A Mikoyan-Gurevich MiG-15 (Russian: Микоян и Гуревич МиГ-15; NATO reporting name: “Fagot”) was a jet fighter aircraft developed by Mikoyan-Gurevich OKB for the Soviet Union. The MiG-15 was one of the first successful jet fighters to incorporate swept wings to achieve high transonic speeds. In combat over Korea, it outclassed straight-winged jet day fighters which were largely relegated to ground attack roles, and was quickly countered by the similar American swept-wing F-86 Sabre. The MiG-15 is often mentioned, along with the North American F-86 Sabre, as the best fighter aircraft of the Korean War, and among the best fighter aircraft of all time.
When refined into the more advanced MiG-17, the basic design would again surprise the West when it proved effective against supersonic fighters such as the F-105 Thunderchief and McDonnell Douglas F-4 Phantom II in the Vietnam War of the 1960s.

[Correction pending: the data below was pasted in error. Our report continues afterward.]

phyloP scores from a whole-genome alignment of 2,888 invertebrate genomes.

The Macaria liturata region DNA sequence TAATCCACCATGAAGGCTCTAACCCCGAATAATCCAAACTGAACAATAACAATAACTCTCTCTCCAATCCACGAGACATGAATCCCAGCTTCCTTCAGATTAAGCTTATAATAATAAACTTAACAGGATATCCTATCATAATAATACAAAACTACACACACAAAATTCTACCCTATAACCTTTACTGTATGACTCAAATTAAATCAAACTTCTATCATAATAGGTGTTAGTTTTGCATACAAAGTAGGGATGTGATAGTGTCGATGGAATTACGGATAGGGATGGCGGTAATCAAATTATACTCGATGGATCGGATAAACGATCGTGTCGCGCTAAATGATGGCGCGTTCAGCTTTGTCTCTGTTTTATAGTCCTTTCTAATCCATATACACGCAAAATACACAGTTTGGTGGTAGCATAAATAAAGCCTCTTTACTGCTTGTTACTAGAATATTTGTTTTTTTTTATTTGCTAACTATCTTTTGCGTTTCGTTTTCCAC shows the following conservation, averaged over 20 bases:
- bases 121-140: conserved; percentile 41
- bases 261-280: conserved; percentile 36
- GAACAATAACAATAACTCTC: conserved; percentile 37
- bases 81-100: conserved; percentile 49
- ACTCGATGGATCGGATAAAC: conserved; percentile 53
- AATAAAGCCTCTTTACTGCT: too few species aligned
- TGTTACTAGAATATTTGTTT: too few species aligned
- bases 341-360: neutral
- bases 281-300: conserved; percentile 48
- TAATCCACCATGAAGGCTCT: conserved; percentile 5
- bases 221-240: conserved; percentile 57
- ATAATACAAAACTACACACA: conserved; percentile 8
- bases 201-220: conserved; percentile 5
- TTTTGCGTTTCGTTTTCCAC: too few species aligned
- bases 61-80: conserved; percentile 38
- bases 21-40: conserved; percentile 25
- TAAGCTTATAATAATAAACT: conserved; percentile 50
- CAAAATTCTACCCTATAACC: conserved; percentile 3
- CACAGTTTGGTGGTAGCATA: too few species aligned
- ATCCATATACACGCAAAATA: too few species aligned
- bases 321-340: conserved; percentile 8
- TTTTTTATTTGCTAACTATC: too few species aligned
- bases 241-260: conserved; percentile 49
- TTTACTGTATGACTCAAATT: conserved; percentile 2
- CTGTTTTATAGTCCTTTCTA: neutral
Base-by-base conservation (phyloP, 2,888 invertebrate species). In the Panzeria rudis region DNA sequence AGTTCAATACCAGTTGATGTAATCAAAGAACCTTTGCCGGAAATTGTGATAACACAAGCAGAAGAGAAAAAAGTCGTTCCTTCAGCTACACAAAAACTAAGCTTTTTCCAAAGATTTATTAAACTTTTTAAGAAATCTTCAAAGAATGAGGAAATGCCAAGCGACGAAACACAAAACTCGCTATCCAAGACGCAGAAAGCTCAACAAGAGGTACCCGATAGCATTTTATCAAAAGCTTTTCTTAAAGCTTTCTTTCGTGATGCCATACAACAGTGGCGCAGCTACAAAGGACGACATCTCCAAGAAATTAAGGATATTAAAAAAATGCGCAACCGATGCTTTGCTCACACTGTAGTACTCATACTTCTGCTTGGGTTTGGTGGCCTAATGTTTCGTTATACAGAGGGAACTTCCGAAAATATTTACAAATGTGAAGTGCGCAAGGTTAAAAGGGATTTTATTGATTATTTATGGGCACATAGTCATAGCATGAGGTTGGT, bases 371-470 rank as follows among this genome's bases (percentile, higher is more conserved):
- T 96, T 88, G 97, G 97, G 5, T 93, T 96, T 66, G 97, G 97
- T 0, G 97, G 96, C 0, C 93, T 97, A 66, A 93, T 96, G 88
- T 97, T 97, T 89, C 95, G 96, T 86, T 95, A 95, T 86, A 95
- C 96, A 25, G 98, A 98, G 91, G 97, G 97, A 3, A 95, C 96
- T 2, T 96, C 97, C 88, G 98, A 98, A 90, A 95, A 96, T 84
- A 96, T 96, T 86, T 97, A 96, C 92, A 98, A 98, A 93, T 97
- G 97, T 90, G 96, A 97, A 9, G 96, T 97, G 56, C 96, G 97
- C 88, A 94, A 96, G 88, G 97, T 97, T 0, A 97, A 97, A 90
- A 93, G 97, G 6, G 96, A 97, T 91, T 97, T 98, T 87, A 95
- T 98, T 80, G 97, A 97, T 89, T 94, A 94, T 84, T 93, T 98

The MiG-15 is believed to have been one of the most widely produced jet aircraft ever made; in excess of 12,000 were manufactured. Licensed foreign production may have raised the production total to over 18,000. The MiG-15 remains in service with the North Korean Air Force as an advanced trainer.
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The MiG-15bis was an improved version of the MiG-15, a jet fighter aircraft developed by Mikoyan-Gurevich for the Soviet Union in the late 1940s. The MiG-15bis had better performance thanks to a more refined production and a slightly more powerful engine. It also had three hardpoints under each wing for carrying weapons and external fuel tanks. It entered service in late 1949 and was widely used in the Korean War, where it proved superior to most Western fighters of the time. The MiG-15bis was one of the most produced jet aircraft in history, with more than 18,000 built in the USSR and under license in other countries.